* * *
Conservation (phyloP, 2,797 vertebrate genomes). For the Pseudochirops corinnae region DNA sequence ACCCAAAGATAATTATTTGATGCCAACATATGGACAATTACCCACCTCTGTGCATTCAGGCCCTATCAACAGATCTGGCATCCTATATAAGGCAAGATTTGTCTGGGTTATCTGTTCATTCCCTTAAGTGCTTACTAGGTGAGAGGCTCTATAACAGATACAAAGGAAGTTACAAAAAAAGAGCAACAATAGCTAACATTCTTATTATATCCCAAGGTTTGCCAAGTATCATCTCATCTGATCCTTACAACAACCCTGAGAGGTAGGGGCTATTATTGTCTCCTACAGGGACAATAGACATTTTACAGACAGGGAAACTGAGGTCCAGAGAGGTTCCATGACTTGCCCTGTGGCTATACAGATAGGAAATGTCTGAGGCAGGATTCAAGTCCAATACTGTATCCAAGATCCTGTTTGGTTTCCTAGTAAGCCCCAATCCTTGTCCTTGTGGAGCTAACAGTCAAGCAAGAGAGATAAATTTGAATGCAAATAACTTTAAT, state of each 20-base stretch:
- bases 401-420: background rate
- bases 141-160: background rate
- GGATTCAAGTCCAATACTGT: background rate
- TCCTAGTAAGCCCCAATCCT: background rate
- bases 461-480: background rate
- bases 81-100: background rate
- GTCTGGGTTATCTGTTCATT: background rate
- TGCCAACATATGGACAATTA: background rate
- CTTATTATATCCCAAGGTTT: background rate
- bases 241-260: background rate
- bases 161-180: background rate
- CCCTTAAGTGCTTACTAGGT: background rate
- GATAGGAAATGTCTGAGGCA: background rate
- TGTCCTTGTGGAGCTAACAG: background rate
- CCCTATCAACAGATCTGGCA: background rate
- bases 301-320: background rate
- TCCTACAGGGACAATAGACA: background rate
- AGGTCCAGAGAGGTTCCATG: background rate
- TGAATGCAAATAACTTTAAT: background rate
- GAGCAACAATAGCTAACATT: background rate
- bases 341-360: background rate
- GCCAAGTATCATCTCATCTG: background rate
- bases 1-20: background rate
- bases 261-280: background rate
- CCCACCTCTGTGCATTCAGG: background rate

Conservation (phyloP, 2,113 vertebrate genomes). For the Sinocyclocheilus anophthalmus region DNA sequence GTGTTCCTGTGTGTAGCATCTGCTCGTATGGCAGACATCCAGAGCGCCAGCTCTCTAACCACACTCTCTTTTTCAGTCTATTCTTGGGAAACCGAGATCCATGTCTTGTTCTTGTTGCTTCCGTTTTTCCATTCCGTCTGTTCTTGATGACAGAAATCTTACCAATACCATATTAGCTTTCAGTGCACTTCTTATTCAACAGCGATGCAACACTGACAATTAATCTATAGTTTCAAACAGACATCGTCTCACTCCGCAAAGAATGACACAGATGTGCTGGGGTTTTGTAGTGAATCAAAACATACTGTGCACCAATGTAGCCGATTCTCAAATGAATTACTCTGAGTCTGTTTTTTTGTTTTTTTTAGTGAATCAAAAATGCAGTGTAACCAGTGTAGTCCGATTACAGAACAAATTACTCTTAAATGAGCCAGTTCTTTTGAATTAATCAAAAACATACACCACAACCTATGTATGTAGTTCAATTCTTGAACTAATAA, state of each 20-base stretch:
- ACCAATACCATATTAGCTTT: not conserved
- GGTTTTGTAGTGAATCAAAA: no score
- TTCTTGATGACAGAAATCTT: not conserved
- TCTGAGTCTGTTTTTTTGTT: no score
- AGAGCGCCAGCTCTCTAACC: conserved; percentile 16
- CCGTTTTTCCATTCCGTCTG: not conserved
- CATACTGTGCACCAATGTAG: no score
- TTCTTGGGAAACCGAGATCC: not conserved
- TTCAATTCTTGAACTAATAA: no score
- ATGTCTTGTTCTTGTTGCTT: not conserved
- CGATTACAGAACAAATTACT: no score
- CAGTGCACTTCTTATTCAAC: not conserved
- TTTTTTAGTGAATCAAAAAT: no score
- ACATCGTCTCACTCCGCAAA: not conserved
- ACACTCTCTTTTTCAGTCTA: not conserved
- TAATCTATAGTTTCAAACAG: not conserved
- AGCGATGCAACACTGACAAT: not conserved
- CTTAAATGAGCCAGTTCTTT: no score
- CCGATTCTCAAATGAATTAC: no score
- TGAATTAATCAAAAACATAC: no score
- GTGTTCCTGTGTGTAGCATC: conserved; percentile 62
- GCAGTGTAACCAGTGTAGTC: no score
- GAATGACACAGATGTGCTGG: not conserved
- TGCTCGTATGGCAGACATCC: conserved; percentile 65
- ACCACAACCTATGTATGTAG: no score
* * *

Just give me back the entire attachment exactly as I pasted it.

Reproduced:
Conservation (phyloP, 2,797 vertebrate genomes). For the Pseudochirops corinnae region DNA sequence ACCCAAAGATAATTATTTGATGCCAACATATGGACAATTACCCACCTCTGTGCATTCAGGCCCTATCAACAGATCTGGCATCCTATATAAGGCAAGATTTGTCTGGGTTATCTGTTCATTCCCTTAAGTGCTTACTAGGTGAGAGGCTCTATAACAGATACAAAGGAAGTTACAAAAAAAGAGCAACAATAGCTAACATTCTTATTATATCCCAAGGTTTGCCAAGTATCATCTCATCTGATCCTTACAACAACCCTGAGAGGTAGGGGCTATTATTGTCTCCTACAGGGACAATAGACATTTTACAGACAGGGAAACTGAGGTCCAGAGAGGTTCCATGACTTGCCCTGTGGCTATACAGATAGGAAATGTCTGAGGCAGGATTCAAGTCCAATACTGTATCCAAGATCCTGTTTGGTTTCCTAGTAAGCCCCAATCCTTGTCCTTGTGGAGCTAACAGTCAAGCAAGAGAGATAAATTTGAATGCAAATAACTTTAAT, state of each 20-base stretch:
- bases 401-420: background rate
- bases 141-160: background rate
- GGATTCAAGTCCAATACTGT: background rate
- TCCTAGTAAGCCCCAATCCT: background rate
- bases 461-480: background rate
- bases 81-100: background rate
- GTCTGGGTTATCTGTTCATT: background rate
- TGCCAACATATGGACAATTA: background rate
- CTTATTATATCCCAAGGTTT: background rate
- bases 241-260: background rate
- bases 161-180: background rate
- CCCTTAAGTGCTTACTAGGT: background rate
- GATAGGAAATGTCTGAGGCA: background rate
- TGTCCTTGTGGAGCTAACAG: background rate
- CCCTATCAACAGATCTGGCA: background rate
- bases 301-320: background rate
- TCCTACAGGGACAATAGACA: background rate
- AGGTCCAGAGAGGTTCCATG: background rate
- TGAATGCAAATAACTTTAAT: background rate
- GAGCAACAATAGCTAACATT: background rate
- bases 341-360: background rate
- GCCAAGTATCATCTCATCTG: background rate
- bases 1-20: background rate
- bases 261-280: background rate
- CCCACCTCTGTGCATTCAGG: background rate

Conservation (phyloP, 2,113 vertebrate genomes). For the Sinocyclocheilus anophthalmus region DNA sequence GTGTTCCTGTGTGTAGCATCTGCTCGTATGGCAGACATCCAGAGCGCCAGCTCTCTAACCACACTCTCTTTTTCAGTCTATTCTTGGGAAACCGAGATCCATGTCTTGTTCTTGTTGCTTCCGTTTTTCCATTCCGTCTGTTCTTGATGACAGAAATCTTACCAATACCATATTAGCTTTCAGTGCACTTCTTATTCAACAGCGATGCAACACTGACAATTAATCTATAGTTTCAAACAGACATCGTCTCACTCCGCAAAGAATGACACAGATGTGCTGGGGTTTTGTAGTGAATCAAAACATACTGTGCACCAATGTAGCCGATTCTCAAATGAATTACTCTGAGTCTGTTTTTTTGTTTTTTTTAGTGAATCAAAAATGCAGTGTAACCAGTGTAGTCCGATTACAGAACAAATTACTCTTAAATGAGCCAGTTCTTTTGAATTAATCAAAAACATACACCACAACCTATGTATGTAGTTCAATTCTTGAACTAATAA, state of each 20-base stretch:
- ACCAATACCATATTAGCTTT: not conserved
- GGTTTTGTAGTGAATCAAAA: no score
- TTCTTGATGACAGAAATCTT: not conserved
- TCTGAGTCTGTTTTTTTGTT: no score
- AGAGCGCCAGCTCTCTAACC: conserved; percentile 16
- CCGTTTTTCCATTCCGTCTG: not conserved
- CATACTGTGCACCAATGTAG: no score
- TTCTTGGGAAACCGAGATCC: not conserved
- TTCAATTCTTGAACTAATAA: no score
- ATGTCTTGTTCTTGTTGCTT: not conserved
- CGATTACAGAACAAATTACT: no score
- CAGTGCACTTCTTATTCAAC: not conserved
- TTTTTTAGTGAATCAAAAAT: no score
- ACATCGTCTCACTCCGCAAA: not conserved
- ACACTCTCTTTTTCAGTCTA: not conserved
- TAATCTATAGTTTCAAACAG: not conserved
- AGCGATGCAACACTGACAAT: not conserved
- CTTAAATGAGCCAGTTCTTT: no score
- CCGATTCTCAAATGAATTAC: no score
- TGAATTAATCAAAAACATAC: no score
- GTGTTCCTGTGTGTAGCATC: conserved; percentile 62
- GCAGTGTAACCAGTGTAGTC: no score
- GAATGACACAGATGTGCTGG: not conserved
- TGCTCGTATGGCAGACATCC: conserved; percentile 65
- ACCACAACCTATGTATGTAG: no score